San Francisco Giants: 4 Reasons Nate Schierholtz Should Be Everyday Leadoff Man

Manny Randhawa@@MannyBal9Correspondent IIIAugust 16, 2011

San Francisco Giants: 4 Reasons Nate Schierholtz Should Be Everyday Leadoff Man

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    When you think of what a leadoff hitter for a world championship-caliber team should look like, what type of stats come to mind?

    How are a .277 batting average, 9 home runs, 41 RBI, and a .326 on-base percentage sound?

    Sounds about average, right?

    Now compare that with a batting average of .235, 7 home runs, 20 RBI, and an on-base percentage of .299.

    The first set of stats is those of Giants outfielder Nate Schierholtz, who possesses a rare combination of speed and power that makes him a good leadoff candidate.

    The second set of stats are the average numbers belonging to Andres Torres and Aaron Rowand, the two outfielders San Francisco Manager Bruce Bochy has been platooning in the leadoff spot in the batting order for most of the season.

    Here are five reasons why Nate Schierholtz should be slotted into the leadoff position in the lineup ...

1. The Ability to Reach Base

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    Nate Schierholtz's on-base percentage of .326 isn't exactly stellar, but it also isn't the .299 combined OBP of Andres Torres and Aaron Rowand.

    Neither is it the team OBP of .302.

    The only starter (with the exception of a hitter that should be hitting where he is in the lineup - Pablo Sandoval) that has a higher OBP than Schierholtz is Cody Ross (.328), whose batting average (.242) is 35 points lower than Schierholtz's.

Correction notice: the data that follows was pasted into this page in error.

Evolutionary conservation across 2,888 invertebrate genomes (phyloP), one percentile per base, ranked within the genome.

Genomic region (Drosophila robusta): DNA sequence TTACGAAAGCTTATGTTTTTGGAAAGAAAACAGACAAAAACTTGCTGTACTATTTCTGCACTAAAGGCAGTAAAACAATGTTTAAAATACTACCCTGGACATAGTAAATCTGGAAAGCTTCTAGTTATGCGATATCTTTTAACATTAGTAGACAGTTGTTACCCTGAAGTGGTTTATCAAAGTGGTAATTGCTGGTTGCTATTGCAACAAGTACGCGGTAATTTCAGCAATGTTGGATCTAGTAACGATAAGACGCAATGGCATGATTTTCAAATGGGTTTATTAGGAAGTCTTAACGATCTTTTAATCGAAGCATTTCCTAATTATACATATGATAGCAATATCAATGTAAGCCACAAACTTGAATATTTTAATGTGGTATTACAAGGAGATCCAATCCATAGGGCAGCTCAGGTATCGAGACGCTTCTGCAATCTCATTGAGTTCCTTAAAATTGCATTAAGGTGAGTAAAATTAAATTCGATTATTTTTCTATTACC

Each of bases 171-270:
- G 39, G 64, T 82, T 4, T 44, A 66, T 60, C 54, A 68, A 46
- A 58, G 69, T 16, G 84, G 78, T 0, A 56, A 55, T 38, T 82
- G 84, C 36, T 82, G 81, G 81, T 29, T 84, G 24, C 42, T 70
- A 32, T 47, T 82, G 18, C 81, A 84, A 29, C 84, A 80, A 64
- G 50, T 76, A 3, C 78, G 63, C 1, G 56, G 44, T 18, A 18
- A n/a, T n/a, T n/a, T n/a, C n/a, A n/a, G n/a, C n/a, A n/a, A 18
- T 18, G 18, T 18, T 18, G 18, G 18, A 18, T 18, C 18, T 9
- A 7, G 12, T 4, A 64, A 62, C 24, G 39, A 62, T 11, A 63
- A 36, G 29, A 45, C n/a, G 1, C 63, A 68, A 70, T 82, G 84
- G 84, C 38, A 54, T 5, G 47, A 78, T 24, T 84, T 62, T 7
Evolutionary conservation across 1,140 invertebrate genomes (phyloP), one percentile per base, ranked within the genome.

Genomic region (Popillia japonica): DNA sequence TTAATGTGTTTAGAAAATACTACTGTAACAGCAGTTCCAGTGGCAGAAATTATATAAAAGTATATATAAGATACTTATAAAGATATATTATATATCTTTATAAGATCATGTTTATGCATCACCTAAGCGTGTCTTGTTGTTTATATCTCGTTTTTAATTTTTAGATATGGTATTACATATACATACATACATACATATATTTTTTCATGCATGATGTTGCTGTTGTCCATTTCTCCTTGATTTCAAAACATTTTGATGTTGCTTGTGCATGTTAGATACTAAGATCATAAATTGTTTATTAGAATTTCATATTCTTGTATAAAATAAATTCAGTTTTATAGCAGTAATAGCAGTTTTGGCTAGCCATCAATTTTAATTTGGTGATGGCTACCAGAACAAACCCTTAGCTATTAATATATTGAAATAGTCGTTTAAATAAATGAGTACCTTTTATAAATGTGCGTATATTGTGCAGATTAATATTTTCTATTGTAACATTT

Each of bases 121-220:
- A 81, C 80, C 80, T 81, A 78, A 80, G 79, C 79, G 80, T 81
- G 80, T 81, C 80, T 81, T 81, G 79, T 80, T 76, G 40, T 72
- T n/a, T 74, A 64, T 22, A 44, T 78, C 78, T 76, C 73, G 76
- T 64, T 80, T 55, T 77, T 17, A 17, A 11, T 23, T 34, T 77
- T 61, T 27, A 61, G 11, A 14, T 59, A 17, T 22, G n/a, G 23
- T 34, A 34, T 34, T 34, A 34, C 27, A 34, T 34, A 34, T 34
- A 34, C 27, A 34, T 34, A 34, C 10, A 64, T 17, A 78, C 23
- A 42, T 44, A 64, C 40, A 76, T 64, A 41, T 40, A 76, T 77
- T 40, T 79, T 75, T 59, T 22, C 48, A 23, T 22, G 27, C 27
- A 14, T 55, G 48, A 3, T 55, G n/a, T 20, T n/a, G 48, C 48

2. Speed

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    As big of a guy as he is (6'-2", 215 lbs), Nate Schierholtz can run.

    He is 7-for-11 in stolen base attempts this season, but could steal more bags under the right conditions.

3. Power

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    When the Giants score first, they often win, and the Giants have been falling behind way too much lately.

    All the more reason to have Nate Schierholtz in the leadoff spot.

    Schierholtz has hit nine homers in 314 at-bats this season, which, if translated into a full season of 600 at-bats would result in 17 home runs.

    With that type of pop at the top, San Francisco's lineup could look a lot different.

    Imagine Schierholtz (.277), Jeff Keppinger (.299), and Pablo Sandoval (.309) hitting in the first inning of each game.

    The Giants would have a much better chance of scoring early and putting immense pressure on their opponents, who more often than not are facing a quality arm from San Francisco's starting staff.

4. Ability to Score Runs

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    Nate Schierholtz is currently second on the Giants in runs scored, with 39. When he reaches base, there's a good chance that he's going to come around to score.

    When Schierholtz has produced, so have the Giants.

How the Lineup Ought to Look Right Now

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    With Carlos Beltran on the disabled list and several Giants either injured (e.g. Andres Torres) or slumping, Bruce Bochy should give serious thought to a lineup that looks something like this:

    1. Nate Schierholtz CF

    2. Jeff Keppinger 2B

    3. Pablo Sandoval 3B

    4. Brandon Belt LF

    5. Aubrey Huff 1B

    6. Cody Ross RF

    7. Orlando Cabrera SS

    8. Eli Whiteside C

    9. Pitcher's Spot